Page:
As I look back on my life, I would say I have struggled with having the type of clarity in hearing my Heavenly Father’s voice. It has not always been as clear and distinctive as I experienced hearing my earthly father’s voice that day on the island of Kauai. In many respects, this links back to my picture of God. For a great part of my life, I experienced God as demanding or at least consistently, mildly disappointed in me.

Imagine the static in the airwaves between me and Jesus and my struggle to hear His voice when my picture of God is broken!

I am so thankful that God is good and loving and patient and kind. He knows how that incorrect picture has evolved over time and has lovingly continued to pursue me and heal that picture.  In the process, His voice has become clearer and more distinct.  But, as the saying goes, the struggle is real. I am amazed at times how quickly I can revert to that default picture and voice of God. For me, this normally revolves around performance and the sense of not doing enough. When I sense I’m not doing enough, I feel like a disappointment.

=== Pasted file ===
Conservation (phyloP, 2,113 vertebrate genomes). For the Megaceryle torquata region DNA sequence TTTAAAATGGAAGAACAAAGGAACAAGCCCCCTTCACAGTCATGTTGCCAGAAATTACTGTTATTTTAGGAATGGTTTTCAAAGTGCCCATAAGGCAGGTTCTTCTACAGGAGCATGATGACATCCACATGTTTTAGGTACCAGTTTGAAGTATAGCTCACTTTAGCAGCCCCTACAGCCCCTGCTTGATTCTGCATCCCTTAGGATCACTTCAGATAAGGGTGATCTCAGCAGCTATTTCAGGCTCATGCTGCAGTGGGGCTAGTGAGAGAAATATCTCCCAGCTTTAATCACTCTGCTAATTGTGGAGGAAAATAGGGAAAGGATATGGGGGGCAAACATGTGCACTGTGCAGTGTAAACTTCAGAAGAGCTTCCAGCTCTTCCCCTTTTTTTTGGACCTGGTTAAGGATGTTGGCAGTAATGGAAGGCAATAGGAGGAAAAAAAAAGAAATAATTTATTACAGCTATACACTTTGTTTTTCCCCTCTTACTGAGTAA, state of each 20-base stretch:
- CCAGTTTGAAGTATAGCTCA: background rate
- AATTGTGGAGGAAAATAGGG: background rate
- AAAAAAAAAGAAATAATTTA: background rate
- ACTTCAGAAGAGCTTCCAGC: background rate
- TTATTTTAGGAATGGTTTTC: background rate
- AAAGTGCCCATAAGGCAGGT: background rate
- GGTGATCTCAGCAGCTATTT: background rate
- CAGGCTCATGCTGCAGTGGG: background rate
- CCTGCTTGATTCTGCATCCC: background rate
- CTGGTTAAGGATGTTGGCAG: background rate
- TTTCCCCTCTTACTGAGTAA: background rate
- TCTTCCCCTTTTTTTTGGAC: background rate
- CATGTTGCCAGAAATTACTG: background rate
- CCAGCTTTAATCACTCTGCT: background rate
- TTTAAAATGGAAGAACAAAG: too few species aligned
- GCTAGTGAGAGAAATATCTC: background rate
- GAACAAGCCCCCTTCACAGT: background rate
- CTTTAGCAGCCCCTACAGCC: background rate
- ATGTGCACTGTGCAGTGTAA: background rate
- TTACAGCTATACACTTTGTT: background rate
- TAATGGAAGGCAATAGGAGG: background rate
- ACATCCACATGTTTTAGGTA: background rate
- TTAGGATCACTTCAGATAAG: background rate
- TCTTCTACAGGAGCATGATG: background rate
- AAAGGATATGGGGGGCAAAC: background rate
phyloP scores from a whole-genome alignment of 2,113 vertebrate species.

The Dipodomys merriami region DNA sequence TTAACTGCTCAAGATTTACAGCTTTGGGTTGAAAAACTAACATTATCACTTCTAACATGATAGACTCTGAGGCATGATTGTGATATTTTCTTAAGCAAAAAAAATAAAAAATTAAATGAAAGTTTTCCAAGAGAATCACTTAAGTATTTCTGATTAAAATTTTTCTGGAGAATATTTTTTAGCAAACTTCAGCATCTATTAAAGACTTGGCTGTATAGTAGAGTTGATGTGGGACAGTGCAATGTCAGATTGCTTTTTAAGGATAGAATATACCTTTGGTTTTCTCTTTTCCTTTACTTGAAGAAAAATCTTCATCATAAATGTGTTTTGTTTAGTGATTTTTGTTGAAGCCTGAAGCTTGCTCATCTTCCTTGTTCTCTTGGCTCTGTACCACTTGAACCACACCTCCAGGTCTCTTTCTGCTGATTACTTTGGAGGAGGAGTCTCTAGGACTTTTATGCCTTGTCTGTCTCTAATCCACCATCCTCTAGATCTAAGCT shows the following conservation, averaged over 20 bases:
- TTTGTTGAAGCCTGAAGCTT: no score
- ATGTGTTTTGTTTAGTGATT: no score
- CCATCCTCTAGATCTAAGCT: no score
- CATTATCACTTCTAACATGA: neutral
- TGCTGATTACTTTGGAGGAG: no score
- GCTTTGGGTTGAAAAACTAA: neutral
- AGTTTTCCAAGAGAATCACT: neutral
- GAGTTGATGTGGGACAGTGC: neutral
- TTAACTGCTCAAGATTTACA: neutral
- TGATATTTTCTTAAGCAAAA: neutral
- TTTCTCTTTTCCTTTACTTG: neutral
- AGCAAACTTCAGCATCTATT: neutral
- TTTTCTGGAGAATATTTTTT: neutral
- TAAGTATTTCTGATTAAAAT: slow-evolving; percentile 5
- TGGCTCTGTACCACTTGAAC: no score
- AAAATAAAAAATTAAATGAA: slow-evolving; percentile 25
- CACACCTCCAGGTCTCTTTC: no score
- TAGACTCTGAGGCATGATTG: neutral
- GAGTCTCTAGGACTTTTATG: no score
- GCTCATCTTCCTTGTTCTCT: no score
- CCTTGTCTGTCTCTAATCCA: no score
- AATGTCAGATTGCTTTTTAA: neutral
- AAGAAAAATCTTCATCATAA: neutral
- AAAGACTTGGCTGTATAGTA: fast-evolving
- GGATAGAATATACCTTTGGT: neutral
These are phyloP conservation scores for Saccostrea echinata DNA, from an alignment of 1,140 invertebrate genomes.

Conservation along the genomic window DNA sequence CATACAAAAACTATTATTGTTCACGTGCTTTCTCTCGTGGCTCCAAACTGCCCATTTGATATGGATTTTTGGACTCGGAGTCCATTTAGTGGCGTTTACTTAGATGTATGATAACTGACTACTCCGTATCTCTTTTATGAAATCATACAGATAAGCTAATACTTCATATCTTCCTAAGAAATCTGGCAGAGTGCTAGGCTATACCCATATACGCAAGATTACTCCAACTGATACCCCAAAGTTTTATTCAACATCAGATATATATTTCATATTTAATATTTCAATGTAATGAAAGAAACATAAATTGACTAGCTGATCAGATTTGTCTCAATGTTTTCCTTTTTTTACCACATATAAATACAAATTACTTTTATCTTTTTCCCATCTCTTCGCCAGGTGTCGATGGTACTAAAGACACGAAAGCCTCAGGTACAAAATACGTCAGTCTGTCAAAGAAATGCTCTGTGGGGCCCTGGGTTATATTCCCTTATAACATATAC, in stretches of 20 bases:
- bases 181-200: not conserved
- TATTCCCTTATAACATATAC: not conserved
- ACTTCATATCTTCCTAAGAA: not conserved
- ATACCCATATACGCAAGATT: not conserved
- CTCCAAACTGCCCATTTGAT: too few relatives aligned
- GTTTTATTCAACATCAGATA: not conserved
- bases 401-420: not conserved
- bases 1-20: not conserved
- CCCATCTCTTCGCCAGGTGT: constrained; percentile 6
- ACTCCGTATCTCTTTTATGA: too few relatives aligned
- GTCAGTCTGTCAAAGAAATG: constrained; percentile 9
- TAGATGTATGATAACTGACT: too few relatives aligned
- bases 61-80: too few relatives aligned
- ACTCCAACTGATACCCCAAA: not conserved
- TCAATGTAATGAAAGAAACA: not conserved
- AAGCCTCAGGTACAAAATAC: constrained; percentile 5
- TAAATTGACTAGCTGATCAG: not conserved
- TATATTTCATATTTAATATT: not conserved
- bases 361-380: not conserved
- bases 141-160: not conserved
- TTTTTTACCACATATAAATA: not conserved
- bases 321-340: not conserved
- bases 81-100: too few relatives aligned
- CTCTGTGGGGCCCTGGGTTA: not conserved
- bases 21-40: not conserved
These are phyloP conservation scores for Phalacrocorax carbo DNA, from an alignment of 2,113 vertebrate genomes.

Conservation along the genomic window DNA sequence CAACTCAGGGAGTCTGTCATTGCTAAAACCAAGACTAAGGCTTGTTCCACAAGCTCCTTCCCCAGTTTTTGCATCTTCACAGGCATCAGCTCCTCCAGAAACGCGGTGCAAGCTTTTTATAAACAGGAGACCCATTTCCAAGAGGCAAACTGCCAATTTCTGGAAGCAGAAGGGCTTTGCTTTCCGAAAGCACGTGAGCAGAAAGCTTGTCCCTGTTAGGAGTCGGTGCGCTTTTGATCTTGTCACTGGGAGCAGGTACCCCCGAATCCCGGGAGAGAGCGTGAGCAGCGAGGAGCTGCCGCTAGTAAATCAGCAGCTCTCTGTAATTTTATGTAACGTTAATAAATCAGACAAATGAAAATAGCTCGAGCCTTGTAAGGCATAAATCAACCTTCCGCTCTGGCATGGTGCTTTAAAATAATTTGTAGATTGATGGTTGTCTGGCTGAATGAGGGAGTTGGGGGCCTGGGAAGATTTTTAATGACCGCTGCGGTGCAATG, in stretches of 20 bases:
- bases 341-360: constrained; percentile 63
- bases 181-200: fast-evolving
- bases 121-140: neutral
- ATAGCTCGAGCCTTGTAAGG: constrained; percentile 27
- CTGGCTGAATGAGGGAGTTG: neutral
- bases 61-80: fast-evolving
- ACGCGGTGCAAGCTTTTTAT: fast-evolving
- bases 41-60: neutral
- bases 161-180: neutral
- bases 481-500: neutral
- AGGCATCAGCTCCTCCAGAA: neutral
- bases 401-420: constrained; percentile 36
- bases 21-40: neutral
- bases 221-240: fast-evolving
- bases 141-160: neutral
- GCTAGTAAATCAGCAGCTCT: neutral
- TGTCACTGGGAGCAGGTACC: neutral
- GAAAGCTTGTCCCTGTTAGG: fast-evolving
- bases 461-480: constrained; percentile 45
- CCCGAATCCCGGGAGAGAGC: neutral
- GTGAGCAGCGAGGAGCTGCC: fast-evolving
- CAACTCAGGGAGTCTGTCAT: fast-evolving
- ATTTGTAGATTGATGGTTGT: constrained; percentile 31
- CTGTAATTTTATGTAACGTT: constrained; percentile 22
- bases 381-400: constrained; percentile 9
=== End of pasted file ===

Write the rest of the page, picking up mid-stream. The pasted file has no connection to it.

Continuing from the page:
The voice I hear in these times can take on these forms:

  • “You better get with the program. You need to do your fair share.”
  • “Look at what ________ is doing. Why are you not doing it more like them?”
  • “I have given you so much and yet you do so little.”
  • “I am disappointed in you.”

When I review this list now, I can tell whose voice that is.  That’s the voice of the enemy. Jesus described him as the “father of all lies” (John 8:44).  However in those moments, that voice can seem so true because the enemy has doggedly thrown these lies around for a long time.

I have noticed over the years that it is easier to spot Satan’s lies in other people than in myself.

When I am talking with someone and they say something like “I am so stupid” or “I can never do anything right”, I can see that lie coming from a mile away.  Those lies are so untrue, damaging, and hurtful. They are so obvious!  And yet, why can I be so blinded to them when I hear them for myself?